I am new to text mining.... reading stuff about it and setting up some KNIME workflows and Python tooling. I'd like to analyze customer feedback from surveys to derive topics from it without going through thousands of open text surveys manually.

However when reading about topic modelling and LDA it's all about the individual words, not taking n-grams into account. I was thinking about the following approach. Would that make sense:

  1. CLEANING: get the responses and get rid of punctuation, stop words, capitalization, etc.
  2. STEMMING: get back to the stems
  3. N-GRAMS: check the n_grams in the stemmed text
  4. REPLACE: replace the n_gram word combinations x y z in the text with x_y_z
  5. LDA: run LDA on top of this to derive topics

does this make sense as a workflow? and mathematically?

  • $\begingroup$ Arthur C Clarke aside, math is not magic. $\endgroup$ Oct 10, 2015 at 18:34
  • $\begingroup$ oops.... autoreplacement on my phone caught me there... thanks for noticing gung $\endgroup$ Oct 12, 2015 at 15:44

1 Answer 1


Not sure if you're still looking for an answer, but I'll chime in anyways.

In short: this "technically" works fine. You're essentially just supplementing your documents to have a big list of all contiguous pairs of words (or n-tuples for general n-grams) at the end.

The topic model will think that new_york has nothing to do with new or york. Although you might notice that these singular pieces of phrases and the phrases show up together in the topics often... after all topic models find groups of words that cooccur in the same documents often!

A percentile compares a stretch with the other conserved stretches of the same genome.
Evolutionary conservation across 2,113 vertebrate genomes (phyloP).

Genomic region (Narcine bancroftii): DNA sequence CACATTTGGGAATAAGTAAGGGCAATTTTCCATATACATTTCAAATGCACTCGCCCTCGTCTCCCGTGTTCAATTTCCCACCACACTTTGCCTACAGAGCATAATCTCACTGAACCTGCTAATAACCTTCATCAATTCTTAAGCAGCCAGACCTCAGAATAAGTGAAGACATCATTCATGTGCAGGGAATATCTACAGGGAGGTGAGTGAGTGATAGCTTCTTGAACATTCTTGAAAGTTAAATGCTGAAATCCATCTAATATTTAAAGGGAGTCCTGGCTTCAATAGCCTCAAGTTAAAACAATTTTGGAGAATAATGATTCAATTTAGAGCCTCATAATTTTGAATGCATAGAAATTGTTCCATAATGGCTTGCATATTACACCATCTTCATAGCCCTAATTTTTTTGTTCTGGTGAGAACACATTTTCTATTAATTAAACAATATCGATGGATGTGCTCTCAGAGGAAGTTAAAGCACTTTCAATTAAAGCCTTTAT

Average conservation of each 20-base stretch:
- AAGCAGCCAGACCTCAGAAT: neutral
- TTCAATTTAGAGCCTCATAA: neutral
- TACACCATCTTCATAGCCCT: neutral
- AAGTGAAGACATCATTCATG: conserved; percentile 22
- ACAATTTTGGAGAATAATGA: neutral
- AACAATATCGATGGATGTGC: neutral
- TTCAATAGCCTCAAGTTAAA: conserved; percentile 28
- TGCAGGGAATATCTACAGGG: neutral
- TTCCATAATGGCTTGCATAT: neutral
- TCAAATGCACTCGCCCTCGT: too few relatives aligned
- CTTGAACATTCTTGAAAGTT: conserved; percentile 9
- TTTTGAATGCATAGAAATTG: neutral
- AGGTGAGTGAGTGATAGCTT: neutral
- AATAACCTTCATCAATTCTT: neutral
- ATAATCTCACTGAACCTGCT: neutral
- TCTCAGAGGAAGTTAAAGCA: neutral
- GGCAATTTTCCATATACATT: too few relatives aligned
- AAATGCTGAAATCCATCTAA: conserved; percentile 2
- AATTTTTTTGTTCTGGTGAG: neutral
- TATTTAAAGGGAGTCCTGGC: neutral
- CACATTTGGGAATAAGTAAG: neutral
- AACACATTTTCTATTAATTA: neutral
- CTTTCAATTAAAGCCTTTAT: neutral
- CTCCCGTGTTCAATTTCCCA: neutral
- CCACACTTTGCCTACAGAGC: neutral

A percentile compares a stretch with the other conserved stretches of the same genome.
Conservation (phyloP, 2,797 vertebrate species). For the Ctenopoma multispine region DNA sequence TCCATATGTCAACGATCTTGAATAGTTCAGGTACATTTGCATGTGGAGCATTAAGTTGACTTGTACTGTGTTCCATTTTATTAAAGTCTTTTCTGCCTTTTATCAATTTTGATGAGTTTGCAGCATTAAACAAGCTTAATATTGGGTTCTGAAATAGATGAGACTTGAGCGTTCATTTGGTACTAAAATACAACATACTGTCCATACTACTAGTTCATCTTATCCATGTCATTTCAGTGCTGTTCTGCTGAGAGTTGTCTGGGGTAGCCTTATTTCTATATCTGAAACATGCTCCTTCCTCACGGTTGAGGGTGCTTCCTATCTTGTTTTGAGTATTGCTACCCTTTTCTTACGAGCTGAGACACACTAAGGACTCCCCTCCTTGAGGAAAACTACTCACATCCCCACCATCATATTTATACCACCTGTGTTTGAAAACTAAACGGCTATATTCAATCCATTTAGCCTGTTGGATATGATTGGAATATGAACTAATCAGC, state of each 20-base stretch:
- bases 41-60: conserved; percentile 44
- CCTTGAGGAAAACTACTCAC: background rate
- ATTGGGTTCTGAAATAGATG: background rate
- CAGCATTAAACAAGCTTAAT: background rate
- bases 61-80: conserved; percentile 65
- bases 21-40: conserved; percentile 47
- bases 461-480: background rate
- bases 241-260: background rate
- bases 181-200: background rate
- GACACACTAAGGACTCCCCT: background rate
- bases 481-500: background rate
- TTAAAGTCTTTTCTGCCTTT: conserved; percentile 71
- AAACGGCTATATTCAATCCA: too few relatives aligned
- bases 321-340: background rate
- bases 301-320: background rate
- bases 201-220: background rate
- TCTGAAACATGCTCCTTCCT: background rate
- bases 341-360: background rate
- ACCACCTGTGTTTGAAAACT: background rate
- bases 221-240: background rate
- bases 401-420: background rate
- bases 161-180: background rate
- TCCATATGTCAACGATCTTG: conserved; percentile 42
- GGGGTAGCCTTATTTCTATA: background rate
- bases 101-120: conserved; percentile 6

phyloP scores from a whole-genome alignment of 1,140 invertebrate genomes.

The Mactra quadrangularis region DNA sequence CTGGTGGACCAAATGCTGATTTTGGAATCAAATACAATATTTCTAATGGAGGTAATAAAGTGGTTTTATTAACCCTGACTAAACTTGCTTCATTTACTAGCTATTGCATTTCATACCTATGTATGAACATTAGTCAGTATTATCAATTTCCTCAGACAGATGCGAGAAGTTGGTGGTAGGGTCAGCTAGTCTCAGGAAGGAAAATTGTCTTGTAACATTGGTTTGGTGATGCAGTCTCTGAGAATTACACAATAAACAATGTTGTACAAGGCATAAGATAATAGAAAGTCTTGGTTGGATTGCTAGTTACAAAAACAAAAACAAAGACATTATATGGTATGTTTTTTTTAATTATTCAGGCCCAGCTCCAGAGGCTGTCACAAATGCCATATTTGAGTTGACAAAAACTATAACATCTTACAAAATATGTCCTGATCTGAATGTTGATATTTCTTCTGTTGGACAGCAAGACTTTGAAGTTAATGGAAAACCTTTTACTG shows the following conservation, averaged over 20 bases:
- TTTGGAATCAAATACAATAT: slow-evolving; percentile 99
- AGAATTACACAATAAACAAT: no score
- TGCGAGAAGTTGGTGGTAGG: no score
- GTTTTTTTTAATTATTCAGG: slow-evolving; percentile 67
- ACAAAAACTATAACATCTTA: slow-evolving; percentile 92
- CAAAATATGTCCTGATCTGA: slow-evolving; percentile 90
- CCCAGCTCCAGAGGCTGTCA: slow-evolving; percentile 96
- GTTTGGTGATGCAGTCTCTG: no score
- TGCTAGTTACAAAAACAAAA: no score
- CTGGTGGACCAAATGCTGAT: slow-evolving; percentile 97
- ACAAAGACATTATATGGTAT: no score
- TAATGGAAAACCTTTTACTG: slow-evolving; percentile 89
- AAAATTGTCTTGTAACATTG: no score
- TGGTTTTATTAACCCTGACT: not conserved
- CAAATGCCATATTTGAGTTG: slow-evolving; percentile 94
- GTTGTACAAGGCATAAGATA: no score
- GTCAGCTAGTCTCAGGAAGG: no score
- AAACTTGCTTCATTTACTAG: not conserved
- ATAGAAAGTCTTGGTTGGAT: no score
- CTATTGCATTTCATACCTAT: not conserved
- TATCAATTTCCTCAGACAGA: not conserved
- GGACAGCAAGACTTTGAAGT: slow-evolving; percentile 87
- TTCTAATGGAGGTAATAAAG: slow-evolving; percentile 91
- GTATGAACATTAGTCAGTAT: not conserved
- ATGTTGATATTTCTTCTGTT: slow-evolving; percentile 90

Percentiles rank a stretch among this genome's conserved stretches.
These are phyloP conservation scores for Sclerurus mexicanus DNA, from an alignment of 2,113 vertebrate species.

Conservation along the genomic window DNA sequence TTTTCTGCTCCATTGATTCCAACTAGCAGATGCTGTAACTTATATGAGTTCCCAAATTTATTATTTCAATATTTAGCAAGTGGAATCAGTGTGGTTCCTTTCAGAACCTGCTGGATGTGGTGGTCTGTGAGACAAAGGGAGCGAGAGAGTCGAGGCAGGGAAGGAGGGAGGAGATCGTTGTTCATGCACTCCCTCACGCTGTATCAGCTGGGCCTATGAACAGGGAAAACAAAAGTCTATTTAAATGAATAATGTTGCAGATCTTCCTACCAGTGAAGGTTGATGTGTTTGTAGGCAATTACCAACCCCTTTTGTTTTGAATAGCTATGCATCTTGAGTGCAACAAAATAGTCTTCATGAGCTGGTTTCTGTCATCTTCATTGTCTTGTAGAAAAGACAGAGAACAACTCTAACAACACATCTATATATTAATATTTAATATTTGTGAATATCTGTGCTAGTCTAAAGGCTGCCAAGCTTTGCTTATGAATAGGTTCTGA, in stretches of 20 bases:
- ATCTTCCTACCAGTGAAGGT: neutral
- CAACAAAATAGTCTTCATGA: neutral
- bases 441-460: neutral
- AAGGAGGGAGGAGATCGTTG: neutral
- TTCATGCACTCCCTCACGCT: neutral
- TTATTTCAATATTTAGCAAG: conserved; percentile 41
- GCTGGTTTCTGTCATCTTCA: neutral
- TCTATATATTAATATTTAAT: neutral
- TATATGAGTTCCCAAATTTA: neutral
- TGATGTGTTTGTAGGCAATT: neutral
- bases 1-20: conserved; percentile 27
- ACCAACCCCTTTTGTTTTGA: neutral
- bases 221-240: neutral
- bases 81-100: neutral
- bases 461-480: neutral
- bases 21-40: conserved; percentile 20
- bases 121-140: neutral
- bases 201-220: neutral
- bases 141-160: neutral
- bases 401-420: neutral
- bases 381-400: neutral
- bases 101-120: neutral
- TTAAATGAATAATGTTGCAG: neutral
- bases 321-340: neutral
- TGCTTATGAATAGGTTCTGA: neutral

Complications: Now the only real issue with this is that your model may have a harder time fitting to your data if they're supplemented with n-grams. Why? Because you will have a much larger vocabulary to work with, and you'll need to jack up the number of topics to get a comparable fit.

This of course will make your model training much slower.

If you prune your vocabulary, you'll cut out more rare words and keep more phrases, essentially artificially inflating the topic proportions of your documents.

You might benefit from judiciously choosing the phrases in your vocabulary instead of just using ngrams (actually probably all text analysis can reap this same benefit). For some ideas, you might find this useful. http://www.mimno.org/articles/phrases/

Background on topic models that may give the above appropriate context:

LDA is simply finding a mixture of distributions of terms for each document that leads to the (approximate) maximal value under the posterior probability of the document-topic proportions and the topic-word proportions (outside of the documents). Mathematically this looks like:

$logp(\beta_{1:K}, \theta_{1,D}, z_{1,DN}, w_{1,DN}) = \\ \Sigma_k^Klogp(\beta_k) + \Sigma_d^D[logp(\theta_d) + \Sigma_i^Nlogp(z_{i,d} | \theta_d) + \Sigma_i^Nlogp(w_{i,d}|z_{i,d},\beta_{1:K})] $

(Note that working in the logspace lets us separate the multiplicative factors into sums for convenience.)

The important factors in this are the last two terms, because chances are your documents have a reasonable number of words, and so the $ND$ terms there will dominate the function.

So let's look at those two terms more closely:

$logp(z_{i,d} | \theta_d)$ is just the $logp$ of that word getting topic assignment $z_i$ under the topic distribution for that document.

This term will be high if the document has very few topics.

The other dominating term in that big equation is $logp(w_{i,d}|z_{i,d},\beta_{1:K})$. This term simply asks for for the probability of that word under the topic it has been assigned to by $z_{i,d}$. It will be high when that word is very likely in the topic.

These two terms are at odds with each other. One wants few topics per document so all of the topic assignments have high likelihood, while the other wants only a few words per topic so those chosen few words can have high likelihood.


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